This becomes troublingly clear in Khurana and Nohria’s discussion of the value that managers should hold in highest regard in their work. As Khurana and Nohria point out, there is a school of thought in business and economic literature contending that the highest standard is shareholder value, which is nothing more or less than the economic value of the corporation less the funds it borrows. This would make managers servants of the very same large corporations with dispersed shareholding and control that business schools were founded to contain in the first place. Khurana and Nohria reject shareholder value as the standard for the behavior of managers. Instead, they argue that managers should view “society as their ultimate client” (p. 6). However, this solution would provide little meaningful or practical guidance to managers, and it would be even less useful for associations of professional managers charged with compliance. The problem is that the work of managers is not analogous to the work of specialists in the true professions, whose clients are individuals. (This is not to say that shareholder value ought to be the standard. Khurana and Nohria are correct in suggesting that it would leave managers embracing the letter rather than the spirit of the laws that govern their corporations.)

True professionalization of management is unlikely. It is therefore unlikely that associations of professional managers will develop codes of conduct for managers, monitor their behavior, and discipline ethical breaches. However, Khurana and Nohria’s program should not be rejected completely. They propose a “Hippocratic Oath for Managers” and make a convincing case that it, or a code similar to it, would indeed influence the behavior of managers. Their code contains some principles that ought to be promoted in the world of business, whether management becomes a profession or not. Students at Harvard Business School have drafted an oath and have created a supporting organization. The Thunderbird School of Global Management has adopted an oath that is incorporated in the application process and signed at graduation. These developments ought to be encouraged.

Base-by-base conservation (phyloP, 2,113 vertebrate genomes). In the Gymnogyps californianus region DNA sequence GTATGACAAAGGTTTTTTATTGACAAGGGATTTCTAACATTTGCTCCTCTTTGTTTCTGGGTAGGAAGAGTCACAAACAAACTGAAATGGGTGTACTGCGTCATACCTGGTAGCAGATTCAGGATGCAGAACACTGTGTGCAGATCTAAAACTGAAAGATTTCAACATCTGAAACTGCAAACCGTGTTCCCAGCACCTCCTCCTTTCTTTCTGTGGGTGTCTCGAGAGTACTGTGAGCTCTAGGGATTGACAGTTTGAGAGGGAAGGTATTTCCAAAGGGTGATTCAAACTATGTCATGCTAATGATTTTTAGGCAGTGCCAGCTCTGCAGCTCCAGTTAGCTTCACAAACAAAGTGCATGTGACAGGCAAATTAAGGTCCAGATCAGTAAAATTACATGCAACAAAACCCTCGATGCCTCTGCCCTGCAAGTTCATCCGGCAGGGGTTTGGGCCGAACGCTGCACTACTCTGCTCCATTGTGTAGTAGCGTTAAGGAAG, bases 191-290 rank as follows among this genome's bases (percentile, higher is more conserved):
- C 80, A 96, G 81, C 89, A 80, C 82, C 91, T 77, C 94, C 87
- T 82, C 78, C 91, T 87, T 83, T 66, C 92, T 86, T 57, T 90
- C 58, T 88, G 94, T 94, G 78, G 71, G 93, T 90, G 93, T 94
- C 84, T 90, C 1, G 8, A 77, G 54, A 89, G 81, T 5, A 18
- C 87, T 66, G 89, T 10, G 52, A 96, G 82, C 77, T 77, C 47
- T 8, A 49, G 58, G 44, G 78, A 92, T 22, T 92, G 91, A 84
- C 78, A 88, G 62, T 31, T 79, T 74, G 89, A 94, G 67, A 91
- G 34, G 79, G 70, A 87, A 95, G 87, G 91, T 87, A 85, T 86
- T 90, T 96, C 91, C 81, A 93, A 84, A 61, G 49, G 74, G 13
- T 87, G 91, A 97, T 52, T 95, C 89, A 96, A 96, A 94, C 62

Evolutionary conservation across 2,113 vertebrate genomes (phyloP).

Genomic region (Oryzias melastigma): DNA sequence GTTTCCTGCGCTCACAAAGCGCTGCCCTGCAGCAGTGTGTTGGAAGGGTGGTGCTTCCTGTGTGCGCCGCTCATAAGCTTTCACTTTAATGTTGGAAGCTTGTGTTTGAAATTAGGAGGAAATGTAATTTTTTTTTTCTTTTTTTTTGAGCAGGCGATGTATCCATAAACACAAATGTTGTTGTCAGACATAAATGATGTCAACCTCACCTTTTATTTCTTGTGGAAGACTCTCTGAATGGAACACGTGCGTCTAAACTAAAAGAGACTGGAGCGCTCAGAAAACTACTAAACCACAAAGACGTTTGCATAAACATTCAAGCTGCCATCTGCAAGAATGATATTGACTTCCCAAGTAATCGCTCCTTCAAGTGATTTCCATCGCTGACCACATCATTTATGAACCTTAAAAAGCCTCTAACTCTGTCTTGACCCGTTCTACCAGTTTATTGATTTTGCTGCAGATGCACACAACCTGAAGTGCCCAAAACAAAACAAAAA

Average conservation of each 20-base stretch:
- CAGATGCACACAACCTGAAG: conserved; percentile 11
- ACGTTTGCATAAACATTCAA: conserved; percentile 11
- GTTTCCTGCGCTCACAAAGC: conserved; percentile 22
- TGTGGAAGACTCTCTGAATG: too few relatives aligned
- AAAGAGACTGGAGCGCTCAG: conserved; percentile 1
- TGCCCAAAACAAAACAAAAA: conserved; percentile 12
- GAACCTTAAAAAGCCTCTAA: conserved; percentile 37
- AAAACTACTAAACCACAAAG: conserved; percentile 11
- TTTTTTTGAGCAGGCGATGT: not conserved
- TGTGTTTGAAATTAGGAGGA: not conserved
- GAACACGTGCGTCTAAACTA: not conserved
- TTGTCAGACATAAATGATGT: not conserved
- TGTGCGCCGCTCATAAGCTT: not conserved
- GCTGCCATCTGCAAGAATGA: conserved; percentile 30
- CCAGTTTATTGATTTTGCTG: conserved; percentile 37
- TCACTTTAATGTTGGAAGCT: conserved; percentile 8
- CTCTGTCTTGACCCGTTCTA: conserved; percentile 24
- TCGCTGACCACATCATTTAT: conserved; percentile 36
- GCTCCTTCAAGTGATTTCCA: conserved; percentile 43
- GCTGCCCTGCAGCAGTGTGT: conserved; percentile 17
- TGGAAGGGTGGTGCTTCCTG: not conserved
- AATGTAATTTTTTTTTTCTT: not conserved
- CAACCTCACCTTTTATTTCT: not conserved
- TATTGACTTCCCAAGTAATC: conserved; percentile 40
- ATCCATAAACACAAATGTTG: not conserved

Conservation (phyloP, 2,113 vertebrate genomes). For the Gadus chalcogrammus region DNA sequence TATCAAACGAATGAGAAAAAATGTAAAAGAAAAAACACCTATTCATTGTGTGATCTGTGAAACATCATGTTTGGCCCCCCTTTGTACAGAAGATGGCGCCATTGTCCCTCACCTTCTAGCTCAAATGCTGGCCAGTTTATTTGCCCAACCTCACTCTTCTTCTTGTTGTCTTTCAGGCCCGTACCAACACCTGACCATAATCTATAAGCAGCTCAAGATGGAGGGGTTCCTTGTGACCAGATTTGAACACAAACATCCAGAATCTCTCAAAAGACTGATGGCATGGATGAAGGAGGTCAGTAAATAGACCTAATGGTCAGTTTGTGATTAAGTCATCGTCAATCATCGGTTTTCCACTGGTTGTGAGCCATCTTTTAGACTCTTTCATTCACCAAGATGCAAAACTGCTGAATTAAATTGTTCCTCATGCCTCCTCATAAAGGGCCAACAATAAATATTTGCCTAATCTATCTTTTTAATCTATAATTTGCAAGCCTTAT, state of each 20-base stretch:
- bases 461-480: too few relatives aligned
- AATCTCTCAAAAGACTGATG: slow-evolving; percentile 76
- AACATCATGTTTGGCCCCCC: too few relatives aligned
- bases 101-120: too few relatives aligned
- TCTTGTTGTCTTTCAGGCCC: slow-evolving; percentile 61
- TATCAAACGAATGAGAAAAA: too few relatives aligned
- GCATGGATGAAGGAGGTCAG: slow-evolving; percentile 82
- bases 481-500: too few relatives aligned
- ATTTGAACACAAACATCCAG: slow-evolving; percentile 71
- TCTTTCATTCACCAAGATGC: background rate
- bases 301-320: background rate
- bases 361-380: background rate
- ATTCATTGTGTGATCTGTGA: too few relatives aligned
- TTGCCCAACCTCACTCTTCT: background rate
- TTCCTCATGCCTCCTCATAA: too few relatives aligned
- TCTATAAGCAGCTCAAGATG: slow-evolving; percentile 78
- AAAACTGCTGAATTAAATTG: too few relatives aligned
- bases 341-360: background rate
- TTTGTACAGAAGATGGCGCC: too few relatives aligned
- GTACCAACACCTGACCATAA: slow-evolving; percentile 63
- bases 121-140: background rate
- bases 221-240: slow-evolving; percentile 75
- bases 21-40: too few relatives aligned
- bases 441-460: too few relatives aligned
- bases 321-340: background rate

Joel Podolny, dean and vice president of Apple University in Cupertino, CA and former dean of the Yale School of Management, has supported the creation of MBA codes of conduct and has even gone so far as to advocate withdrawing the degrees of graduates who violate them. [“The Buck Stops (and Starts) at Business School,” Harvard Business Review, June 2009, p. 7]. Management may never become a profession, but certainly there are other creative ways to promote ethical behavior in management and business.